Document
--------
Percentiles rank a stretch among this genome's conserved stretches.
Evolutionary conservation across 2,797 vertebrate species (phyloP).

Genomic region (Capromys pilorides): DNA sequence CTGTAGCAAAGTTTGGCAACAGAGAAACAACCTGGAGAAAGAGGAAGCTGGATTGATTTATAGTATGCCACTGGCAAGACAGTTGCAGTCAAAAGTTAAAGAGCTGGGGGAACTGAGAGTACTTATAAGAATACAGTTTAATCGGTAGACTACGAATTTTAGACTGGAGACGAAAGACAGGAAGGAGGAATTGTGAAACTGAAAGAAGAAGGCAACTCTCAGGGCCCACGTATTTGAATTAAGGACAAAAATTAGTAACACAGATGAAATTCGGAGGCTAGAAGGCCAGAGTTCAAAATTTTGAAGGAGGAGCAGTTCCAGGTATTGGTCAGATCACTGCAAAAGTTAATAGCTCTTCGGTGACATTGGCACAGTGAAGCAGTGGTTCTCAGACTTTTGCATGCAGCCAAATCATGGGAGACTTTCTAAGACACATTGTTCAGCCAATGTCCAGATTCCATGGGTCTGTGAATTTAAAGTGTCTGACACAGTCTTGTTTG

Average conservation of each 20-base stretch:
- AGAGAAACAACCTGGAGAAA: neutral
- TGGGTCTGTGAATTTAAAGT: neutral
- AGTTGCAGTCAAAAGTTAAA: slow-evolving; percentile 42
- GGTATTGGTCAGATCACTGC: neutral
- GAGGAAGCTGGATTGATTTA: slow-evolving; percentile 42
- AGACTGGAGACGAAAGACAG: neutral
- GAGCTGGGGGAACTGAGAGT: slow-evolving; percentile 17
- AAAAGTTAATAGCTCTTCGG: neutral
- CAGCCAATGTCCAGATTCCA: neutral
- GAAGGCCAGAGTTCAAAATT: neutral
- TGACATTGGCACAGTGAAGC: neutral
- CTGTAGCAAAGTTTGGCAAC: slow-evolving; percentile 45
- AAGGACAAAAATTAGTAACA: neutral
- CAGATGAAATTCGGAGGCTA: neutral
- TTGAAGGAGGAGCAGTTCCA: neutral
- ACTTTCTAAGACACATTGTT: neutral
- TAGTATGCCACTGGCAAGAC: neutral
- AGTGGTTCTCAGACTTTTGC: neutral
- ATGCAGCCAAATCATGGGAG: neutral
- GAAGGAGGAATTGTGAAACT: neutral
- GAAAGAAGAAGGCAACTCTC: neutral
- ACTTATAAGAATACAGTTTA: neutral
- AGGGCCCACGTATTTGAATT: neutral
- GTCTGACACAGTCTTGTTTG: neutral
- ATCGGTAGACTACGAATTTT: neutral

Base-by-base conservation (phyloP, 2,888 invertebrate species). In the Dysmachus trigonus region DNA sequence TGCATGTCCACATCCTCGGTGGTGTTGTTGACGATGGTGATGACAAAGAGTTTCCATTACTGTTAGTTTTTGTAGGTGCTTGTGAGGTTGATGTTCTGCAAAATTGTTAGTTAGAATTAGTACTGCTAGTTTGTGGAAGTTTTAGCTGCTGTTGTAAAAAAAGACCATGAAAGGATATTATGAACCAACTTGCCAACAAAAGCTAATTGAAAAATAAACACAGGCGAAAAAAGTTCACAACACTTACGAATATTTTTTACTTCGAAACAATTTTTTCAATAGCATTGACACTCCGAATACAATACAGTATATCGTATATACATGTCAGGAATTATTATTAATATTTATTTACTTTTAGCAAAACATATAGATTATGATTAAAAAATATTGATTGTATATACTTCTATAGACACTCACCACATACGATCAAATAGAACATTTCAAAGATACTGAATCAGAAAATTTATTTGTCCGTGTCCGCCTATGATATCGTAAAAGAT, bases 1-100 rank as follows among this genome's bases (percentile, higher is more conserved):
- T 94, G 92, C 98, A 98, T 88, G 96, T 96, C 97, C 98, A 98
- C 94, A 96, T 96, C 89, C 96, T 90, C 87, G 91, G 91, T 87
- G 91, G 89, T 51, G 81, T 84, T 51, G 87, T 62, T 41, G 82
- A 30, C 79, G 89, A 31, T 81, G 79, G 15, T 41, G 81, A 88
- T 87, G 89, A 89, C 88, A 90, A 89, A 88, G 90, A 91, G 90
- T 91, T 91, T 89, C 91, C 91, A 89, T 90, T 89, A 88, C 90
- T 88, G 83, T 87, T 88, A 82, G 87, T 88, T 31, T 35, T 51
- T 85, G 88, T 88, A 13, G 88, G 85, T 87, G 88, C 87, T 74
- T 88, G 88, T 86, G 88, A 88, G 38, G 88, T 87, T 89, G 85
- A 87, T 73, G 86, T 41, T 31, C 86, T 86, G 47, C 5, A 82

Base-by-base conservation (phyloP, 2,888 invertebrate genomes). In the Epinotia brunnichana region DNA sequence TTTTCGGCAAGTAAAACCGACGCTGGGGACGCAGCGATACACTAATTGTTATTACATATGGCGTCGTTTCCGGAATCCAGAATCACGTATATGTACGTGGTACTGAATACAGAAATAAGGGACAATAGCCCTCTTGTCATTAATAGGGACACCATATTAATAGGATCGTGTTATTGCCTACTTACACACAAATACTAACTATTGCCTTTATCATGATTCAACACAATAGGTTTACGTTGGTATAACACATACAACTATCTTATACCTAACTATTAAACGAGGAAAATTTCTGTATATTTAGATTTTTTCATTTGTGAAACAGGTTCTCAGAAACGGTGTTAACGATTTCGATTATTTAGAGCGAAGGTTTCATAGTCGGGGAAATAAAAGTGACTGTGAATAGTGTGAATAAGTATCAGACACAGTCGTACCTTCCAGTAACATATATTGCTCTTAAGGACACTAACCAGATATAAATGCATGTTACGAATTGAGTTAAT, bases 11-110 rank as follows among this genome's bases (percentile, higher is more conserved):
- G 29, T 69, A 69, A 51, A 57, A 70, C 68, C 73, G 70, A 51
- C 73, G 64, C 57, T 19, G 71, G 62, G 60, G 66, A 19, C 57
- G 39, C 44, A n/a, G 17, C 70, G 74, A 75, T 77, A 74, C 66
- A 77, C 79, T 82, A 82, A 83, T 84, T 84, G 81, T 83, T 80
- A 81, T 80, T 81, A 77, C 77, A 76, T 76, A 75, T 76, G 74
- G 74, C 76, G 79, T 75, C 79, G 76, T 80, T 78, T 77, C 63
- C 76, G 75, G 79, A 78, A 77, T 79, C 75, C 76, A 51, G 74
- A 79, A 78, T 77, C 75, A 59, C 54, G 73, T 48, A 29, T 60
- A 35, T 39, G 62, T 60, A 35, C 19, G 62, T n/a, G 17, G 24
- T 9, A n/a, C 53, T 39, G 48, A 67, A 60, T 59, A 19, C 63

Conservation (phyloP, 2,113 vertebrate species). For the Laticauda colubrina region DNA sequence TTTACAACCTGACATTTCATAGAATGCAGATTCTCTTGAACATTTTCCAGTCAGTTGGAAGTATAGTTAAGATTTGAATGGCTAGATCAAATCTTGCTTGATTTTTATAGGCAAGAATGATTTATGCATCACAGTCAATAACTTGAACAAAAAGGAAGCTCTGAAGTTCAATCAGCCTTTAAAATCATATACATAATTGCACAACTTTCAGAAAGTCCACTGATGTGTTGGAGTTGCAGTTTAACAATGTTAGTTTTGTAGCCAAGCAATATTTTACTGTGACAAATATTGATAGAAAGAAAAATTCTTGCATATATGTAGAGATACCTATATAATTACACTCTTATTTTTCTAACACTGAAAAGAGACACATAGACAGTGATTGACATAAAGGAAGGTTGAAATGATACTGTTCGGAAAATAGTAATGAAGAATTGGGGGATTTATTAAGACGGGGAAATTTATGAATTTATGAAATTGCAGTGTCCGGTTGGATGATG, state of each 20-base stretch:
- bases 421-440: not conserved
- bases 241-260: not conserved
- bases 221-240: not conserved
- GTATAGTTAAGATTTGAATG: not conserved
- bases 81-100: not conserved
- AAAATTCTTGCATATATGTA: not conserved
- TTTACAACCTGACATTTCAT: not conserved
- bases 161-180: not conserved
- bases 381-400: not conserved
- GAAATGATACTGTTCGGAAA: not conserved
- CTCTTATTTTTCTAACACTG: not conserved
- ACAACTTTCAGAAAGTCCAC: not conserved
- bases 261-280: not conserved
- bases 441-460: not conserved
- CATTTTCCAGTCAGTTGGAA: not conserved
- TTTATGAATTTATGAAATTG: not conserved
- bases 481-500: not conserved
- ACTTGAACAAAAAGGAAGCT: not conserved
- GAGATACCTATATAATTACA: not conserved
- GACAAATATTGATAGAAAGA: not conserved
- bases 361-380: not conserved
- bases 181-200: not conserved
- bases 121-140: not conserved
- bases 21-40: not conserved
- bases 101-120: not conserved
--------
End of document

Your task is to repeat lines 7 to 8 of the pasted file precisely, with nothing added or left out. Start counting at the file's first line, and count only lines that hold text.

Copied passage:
- AGTTGCAGTCAAAAGTTAAA: slow-evolving; percentile 42
- GGTATTGGTCAGATCACTGC: neutral